The Ministry of Health is adapting to the situation in the prevention of COVID-19, especially in the worst-hit areas of Bac Giang and Bac Ninh provinces. Nguyen Truong Son, Deputy Minister of Health, talked to VIR’s Bich Thuy about the new approaches as a way to curb the outbreak.
Vietnam is in a new wave of COVID-19 development, with infections in many cities and provinces, especially the northern provinces of Bac Ninh and Bac Giang. How has the health sector been able to support Bac Giang in particular?
|Nguyen Truong Son, Deputy Minister of Health |
After the latest outbreak struck Bac Giang, cities and provinces like Hanoi, Danang, and others sent teams of health professionals there to support tracing, sample taking, testing, quarantine, and treatment.
As a result, Bac Giang is the locality that has received the most support from healthcare forces nationwide since the first wave of the pandemic in the country. As of June 1, over 2,000 health professionals, medical students, and volunteers came to Bac Giang to join in the efforts.
To help Bac Giang to quickly control the coronavirus spread, the Ministry of Health (MoH) on May 18 sent a special unit to support the province in the fight.
We also sent the best health experts in COVID-19 treatment and establishment of treatment facilities. With the nationwide efforts, the pandemic in the province is expected to be controlled soon, thus contributing to normalising local production activities and stabilising all socioeconomic activities there.
What solutions are the healthcare industry taking in order to stamp out COVID-19, while ensuring operation of businesses in industrial zones (IZs)?
While continuing to take the measures like tracing, testing, and quarantine, vaccinations are taking place to ensure safety for workers of businesses in IZs in both Bac Ninh and Bac Giang. We are also making preparations for scenarios of virus development in Bac Giang in particular. Field hospitals are ready for use; moreover, health staff in all cities and provinces are ready to support Bac Giang when necessary.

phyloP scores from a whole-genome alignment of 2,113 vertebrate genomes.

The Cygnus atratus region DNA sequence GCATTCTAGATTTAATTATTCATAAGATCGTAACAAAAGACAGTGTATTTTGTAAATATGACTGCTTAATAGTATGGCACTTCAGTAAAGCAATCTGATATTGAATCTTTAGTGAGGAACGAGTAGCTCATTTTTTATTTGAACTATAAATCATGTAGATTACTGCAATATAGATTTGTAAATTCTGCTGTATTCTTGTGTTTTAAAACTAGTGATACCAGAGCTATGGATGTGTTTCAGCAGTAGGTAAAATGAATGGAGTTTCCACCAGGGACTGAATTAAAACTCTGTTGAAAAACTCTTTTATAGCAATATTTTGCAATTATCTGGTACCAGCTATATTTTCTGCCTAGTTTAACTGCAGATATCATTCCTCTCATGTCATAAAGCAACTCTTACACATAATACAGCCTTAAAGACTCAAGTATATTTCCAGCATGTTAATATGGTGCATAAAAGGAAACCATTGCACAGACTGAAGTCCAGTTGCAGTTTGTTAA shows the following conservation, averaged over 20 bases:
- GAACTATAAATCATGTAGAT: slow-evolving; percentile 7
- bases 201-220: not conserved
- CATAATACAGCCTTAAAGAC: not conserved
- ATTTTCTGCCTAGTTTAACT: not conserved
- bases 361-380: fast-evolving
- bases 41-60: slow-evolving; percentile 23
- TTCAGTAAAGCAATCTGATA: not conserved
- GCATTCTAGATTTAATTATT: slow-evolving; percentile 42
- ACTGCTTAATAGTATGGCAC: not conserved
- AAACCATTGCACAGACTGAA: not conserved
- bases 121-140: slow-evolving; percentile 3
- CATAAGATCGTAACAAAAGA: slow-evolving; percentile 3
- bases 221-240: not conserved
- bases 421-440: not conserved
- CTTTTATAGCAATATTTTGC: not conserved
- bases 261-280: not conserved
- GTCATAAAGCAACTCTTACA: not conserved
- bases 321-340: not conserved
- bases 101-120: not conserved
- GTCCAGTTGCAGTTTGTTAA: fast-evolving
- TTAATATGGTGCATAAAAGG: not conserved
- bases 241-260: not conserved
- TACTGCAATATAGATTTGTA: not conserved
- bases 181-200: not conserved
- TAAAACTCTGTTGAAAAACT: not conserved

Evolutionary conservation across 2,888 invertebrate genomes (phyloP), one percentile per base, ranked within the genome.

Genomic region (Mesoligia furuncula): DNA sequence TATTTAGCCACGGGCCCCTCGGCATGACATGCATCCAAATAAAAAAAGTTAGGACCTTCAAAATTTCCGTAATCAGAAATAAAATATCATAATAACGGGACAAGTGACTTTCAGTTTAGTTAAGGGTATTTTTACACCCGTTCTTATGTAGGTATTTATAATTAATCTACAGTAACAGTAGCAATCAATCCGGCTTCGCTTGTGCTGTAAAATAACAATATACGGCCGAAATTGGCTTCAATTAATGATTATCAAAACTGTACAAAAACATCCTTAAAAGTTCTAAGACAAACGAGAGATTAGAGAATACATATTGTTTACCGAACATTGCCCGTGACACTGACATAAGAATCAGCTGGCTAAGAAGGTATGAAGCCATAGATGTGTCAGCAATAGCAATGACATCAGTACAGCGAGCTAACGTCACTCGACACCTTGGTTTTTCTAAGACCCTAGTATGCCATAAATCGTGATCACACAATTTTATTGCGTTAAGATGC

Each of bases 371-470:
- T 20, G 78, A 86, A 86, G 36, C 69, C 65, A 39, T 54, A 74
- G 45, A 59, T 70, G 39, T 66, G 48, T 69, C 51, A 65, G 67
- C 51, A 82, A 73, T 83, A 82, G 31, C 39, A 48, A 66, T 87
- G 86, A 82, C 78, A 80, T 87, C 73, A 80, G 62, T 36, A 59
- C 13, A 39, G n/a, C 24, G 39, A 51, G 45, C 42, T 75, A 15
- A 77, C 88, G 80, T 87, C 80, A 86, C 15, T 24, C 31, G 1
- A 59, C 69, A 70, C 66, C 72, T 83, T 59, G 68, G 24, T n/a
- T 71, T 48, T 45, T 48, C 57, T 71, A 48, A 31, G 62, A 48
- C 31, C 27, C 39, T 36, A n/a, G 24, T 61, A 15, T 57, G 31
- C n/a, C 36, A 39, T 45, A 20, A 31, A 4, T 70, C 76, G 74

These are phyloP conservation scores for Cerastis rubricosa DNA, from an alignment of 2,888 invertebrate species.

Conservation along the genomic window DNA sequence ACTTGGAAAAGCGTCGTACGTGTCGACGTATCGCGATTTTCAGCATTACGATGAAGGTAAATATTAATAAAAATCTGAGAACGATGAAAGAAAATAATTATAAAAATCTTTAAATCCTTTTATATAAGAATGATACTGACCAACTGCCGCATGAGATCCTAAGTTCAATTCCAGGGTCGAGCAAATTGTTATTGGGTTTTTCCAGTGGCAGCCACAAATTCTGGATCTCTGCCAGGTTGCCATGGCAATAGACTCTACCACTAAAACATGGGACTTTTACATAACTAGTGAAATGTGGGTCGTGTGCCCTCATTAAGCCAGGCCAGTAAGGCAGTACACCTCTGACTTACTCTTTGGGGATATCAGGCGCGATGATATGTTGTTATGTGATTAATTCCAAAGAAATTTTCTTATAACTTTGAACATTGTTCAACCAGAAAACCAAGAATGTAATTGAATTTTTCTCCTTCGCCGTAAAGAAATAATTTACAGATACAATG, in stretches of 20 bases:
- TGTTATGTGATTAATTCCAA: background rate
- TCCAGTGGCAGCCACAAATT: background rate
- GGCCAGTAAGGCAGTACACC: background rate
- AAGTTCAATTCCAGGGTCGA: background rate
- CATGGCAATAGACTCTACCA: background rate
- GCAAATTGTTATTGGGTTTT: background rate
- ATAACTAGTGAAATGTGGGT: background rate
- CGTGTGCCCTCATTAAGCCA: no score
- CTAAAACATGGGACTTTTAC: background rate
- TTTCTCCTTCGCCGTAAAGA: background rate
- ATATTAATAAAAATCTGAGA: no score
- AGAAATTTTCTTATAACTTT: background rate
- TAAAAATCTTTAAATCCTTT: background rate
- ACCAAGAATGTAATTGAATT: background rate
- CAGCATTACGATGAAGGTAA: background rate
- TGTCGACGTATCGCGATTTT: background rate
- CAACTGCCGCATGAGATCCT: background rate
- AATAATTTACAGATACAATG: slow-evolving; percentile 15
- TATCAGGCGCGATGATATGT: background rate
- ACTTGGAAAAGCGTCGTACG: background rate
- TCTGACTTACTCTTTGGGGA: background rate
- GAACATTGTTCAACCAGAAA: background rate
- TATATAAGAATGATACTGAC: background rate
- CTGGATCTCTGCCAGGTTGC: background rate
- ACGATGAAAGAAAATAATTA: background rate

When every health crisis enters a peak, there will be more serious cases that require special monitoring, care, and recuperation. We are making teams available from big hospitals to support the work in Bac Giang.
Amid the soaring number of infections in the locality, the MoH has made changes in the prevention and fight against the pandemic there. For the first time, we are applying concentrated quarantine in crowded areas, especially in worker dormitory areas, thus enabling us to better control local transmission. In addition, we apply distancing and quarantine in manufacturing sites to ensure continuation of the local production chain.
Secondly, we changed the way we do testing. Previously, Vietnam just used Realtime RT-PCR testing which produces high accuracy, but takes 4-6 hours. Now we also do rapid antigen tests to screen workers and those with close contact with infections. This enables us to prevent local transmission on a higher level.
Bac Giang is applying this and has produced positive initial results. The number of samples for testing now rises by 2.5-fold compared to that carried out in Danang in July-August last year.
The healthcare sector is planning to give training on taking samples for testing to factories to ensure their safety and normal operation. In terms of treatment, the ministry has ordered facilities to establish intensive care units for on-site treatment as we anticipate that there will be more serious cases there.
The other difference is related to the vaccine strategy. The MoH has delivered hundreds of thousands of doses of vaccines for the two provinces to inoculate workers and high-risk people there.
The harsh weather affects the health condition of staff in Bac Giang and elsewhere. How can the health sector adequately protect them in the pandemic battle?
The health and safety of the frontline forces is the key to the MoH in the fight. The ministry has asked all the working groups and taskforces to ensure members’ health by enhancing nutrition and rearranging the time for taking samples in a more appropriate manner to adapt to the extreme hot weather.
That work should start from early morning to 9am and then 7-11pm each day. Moreover, the conditions for taking samples are better ensured to protect health staff and increase efficiency.
The MoH is asking relevant agencies to study more favourable protective clothing which can absorb air from outside to reduce body heat. If successful, they will be widely used as soon as possible to better serve in the COVID-19 fight.